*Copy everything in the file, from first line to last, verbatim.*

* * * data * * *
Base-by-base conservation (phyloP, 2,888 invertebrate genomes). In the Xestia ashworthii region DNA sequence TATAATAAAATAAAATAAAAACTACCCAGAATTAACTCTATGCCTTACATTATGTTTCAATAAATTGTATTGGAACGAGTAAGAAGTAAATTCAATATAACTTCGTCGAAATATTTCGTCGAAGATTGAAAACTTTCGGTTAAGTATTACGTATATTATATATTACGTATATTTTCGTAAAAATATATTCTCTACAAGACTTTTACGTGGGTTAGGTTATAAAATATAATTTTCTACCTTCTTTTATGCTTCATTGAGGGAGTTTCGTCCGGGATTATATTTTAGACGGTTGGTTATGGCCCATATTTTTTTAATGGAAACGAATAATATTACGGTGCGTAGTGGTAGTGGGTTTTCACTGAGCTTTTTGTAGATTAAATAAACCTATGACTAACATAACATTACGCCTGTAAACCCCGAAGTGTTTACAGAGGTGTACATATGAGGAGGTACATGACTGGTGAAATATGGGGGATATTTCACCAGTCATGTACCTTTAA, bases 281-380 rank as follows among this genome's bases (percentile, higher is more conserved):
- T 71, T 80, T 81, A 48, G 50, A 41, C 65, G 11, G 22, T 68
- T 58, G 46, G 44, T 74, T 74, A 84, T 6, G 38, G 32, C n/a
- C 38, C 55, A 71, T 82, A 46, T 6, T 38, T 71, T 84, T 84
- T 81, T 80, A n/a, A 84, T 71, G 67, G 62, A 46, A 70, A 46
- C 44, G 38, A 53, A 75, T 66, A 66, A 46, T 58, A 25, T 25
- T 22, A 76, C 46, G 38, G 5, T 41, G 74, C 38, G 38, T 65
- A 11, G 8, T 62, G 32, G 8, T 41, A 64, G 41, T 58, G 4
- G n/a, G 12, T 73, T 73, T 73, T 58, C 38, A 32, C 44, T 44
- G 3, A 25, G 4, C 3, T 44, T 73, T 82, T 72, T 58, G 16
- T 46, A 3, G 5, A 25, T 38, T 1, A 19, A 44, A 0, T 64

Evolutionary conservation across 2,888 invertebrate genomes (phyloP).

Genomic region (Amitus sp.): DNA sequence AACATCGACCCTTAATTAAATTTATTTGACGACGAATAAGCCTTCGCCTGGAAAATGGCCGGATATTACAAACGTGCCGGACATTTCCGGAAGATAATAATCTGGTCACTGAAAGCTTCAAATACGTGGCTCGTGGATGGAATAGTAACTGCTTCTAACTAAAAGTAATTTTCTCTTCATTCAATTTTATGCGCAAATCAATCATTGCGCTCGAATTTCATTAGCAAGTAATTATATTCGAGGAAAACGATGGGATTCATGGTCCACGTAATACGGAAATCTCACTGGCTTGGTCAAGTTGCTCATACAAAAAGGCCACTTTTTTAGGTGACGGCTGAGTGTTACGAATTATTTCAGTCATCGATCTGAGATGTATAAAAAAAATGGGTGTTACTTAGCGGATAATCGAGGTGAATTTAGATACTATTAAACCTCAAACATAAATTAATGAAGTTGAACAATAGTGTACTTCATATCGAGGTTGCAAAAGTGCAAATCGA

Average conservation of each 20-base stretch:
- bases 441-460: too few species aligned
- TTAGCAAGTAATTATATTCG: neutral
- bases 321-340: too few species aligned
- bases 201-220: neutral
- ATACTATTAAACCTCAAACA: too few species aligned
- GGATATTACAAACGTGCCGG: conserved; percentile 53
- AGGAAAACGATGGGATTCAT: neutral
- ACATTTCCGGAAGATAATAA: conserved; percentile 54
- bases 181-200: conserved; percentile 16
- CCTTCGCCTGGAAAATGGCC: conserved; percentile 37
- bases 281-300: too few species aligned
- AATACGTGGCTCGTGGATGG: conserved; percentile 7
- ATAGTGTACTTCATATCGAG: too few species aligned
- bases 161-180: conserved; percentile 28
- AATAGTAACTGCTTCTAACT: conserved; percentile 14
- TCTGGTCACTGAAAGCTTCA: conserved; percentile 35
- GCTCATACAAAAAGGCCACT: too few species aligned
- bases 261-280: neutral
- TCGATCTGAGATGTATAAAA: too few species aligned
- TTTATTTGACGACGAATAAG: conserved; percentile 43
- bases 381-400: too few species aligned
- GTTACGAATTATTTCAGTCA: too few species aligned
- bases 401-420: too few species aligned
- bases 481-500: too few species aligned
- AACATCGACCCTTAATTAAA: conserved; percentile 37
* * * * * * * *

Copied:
Base-by-base conservation (phyloP, 2,888 invertebrate genomes). In the Xestia ashworthii region DNA sequence TATAATAAAATAAAATAAAAACTACCCAGAATTAACTCTATGCCTTACATTATGTTTCAATAAATTGTATTGGAACGAGTAAGAAGTAAATTCAATATAACTTCGTCGAAATATTTCGTCGAAGATTGAAAACTTTCGGTTAAGTATTACGTATATTATATATTACGTATATTTTCGTAAAAATATATTCTCTACAAGACTTTTACGTGGGTTAGGTTATAAAATATAATTTTCTACCTTCTTTTATGCTTCATTGAGGGAGTTTCGTCCGGGATTATATTTTAGACGGTTGGTTATGGCCCATATTTTTTTAATGGAAACGAATAATATTACGGTGCGTAGTGGTAGTGGGTTTTCACTGAGCTTTTTGTAGATTAAATAAACCTATGACTAACATAACATTACGCCTGTAAACCCCGAAGTGTTTACAGAGGTGTACATATGAGGAGGTACATGACTGGTGAAATATGGGGGATATTTCACCAGTCATGTACCTTTAA, bases 281-380 rank as follows among this genome's bases (percentile, higher is more conserved):
- T 71, T 80, T 81, A 48, G 50, A 41, C 65, G 11, G 22, T 68
- T 58, G 46, G 44, T 74, T 74, A 84, T 6, G 38, G 32, C n/a
- C 38, C 55, A 71, T 82, A 46, T 6, T 38, T 71, T 84, T 84
- T 81, T 80, A n/a, A 84, T 71, G 67, G 62, A 46, A 70, A 46
- C 44, G 38, A 53, A 75, T 66, A 66, A 46, T 58, A 25, T 25
- T 22, A 76, C 46, G 38, G 5, T 41, G 74, C 38, G 38, T 65
- A 11, G 8, T 62, G 32, G 8, T 41, A 64, G 41, T 58, G 4
- G n/a, G 12, T 73, T 73, T 73, T 58, C 38, A 32, C 44, T 44
- G 3, A 25, G 4, C 3, T 44, T 73, T 82, T 72, T 58, G 16
- T 46, A 3, G 5, A 25, T 38, T 1, A 19, A 44, A 0, T 64

Evolutionary conservation across 2,888 invertebrate genomes (phyloP).

Genomic region (Amitus sp.): DNA sequence AACATCGACCCTTAATTAAATTTATTTGACGACGAATAAGCCTTCGCCTGGAAAATGGCCGGATATTACAAACGTGCCGGACATTTCCGGAAGATAATAATCTGGTCACTGAAAGCTTCAAATACGTGGCTCGTGGATGGAATAGTAACTGCTTCTAACTAAAAGTAATTTTCTCTTCATTCAATTTTATGCGCAAATCAATCATTGCGCTCGAATTTCATTAGCAAGTAATTATATTCGAGGAAAACGATGGGATTCATGGTCCACGTAATACGGAAATCTCACTGGCTTGGTCAAGTTGCTCATACAAAAAGGCCACTTTTTTAGGTGACGGCTGAGTGTTACGAATTATTTCAGTCATCGATCTGAGATGTATAAAAAAAATGGGTGTTACTTAGCGGATAATCGAGGTGAATTTAGATACTATTAAACCTCAAACATAAATTAATGAAGTTGAACAATAGTGTACTTCATATCGAGGTTGCAAAAGTGCAAATCGA

Average conservation of each 20-base stretch:
- bases 441-460: too few species aligned
- TTAGCAAGTAATTATATTCG: neutral
- bases 321-340: too few species aligned
- bases 201-220: neutral
- ATACTATTAAACCTCAAACA: too few species aligned
- GGATATTACAAACGTGCCGG: conserved; percentile 53
- AGGAAAACGATGGGATTCAT: neutral
- ACATTTCCGGAAGATAATAA: conserved; percentile 54
- bases 181-200: conserved; percentile 16
- CCTTCGCCTGGAAAATGGCC: conserved; percentile 37
- bases 281-300: too few species aligned
- AATACGTGGCTCGTGGATGG: conserved; percentile 7
- ATAGTGTACTTCATATCGAG: too few species aligned
- bases 161-180: conserved; percentile 28
- AATAGTAACTGCTTCTAACT: conserved; percentile 14
- TCTGGTCACTGAAAGCTTCA: conserved; percentile 35
- GCTCATACAAAAAGGCCACT: too few species aligned
- bases 261-280: neutral
- TCGATCTGAGATGTATAAAA: too few species aligned
- TTTATTTGACGACGAATAAG: conserved; percentile 43
- bases 381-400: too few species aligned
- GTTACGAATTATTTCAGTCA: too few species aligned
- bases 401-420: too few species aligned
- bases 481-500: too few species aligned
- AACATCGACCCTTAATTAAA: conserved; percentile 37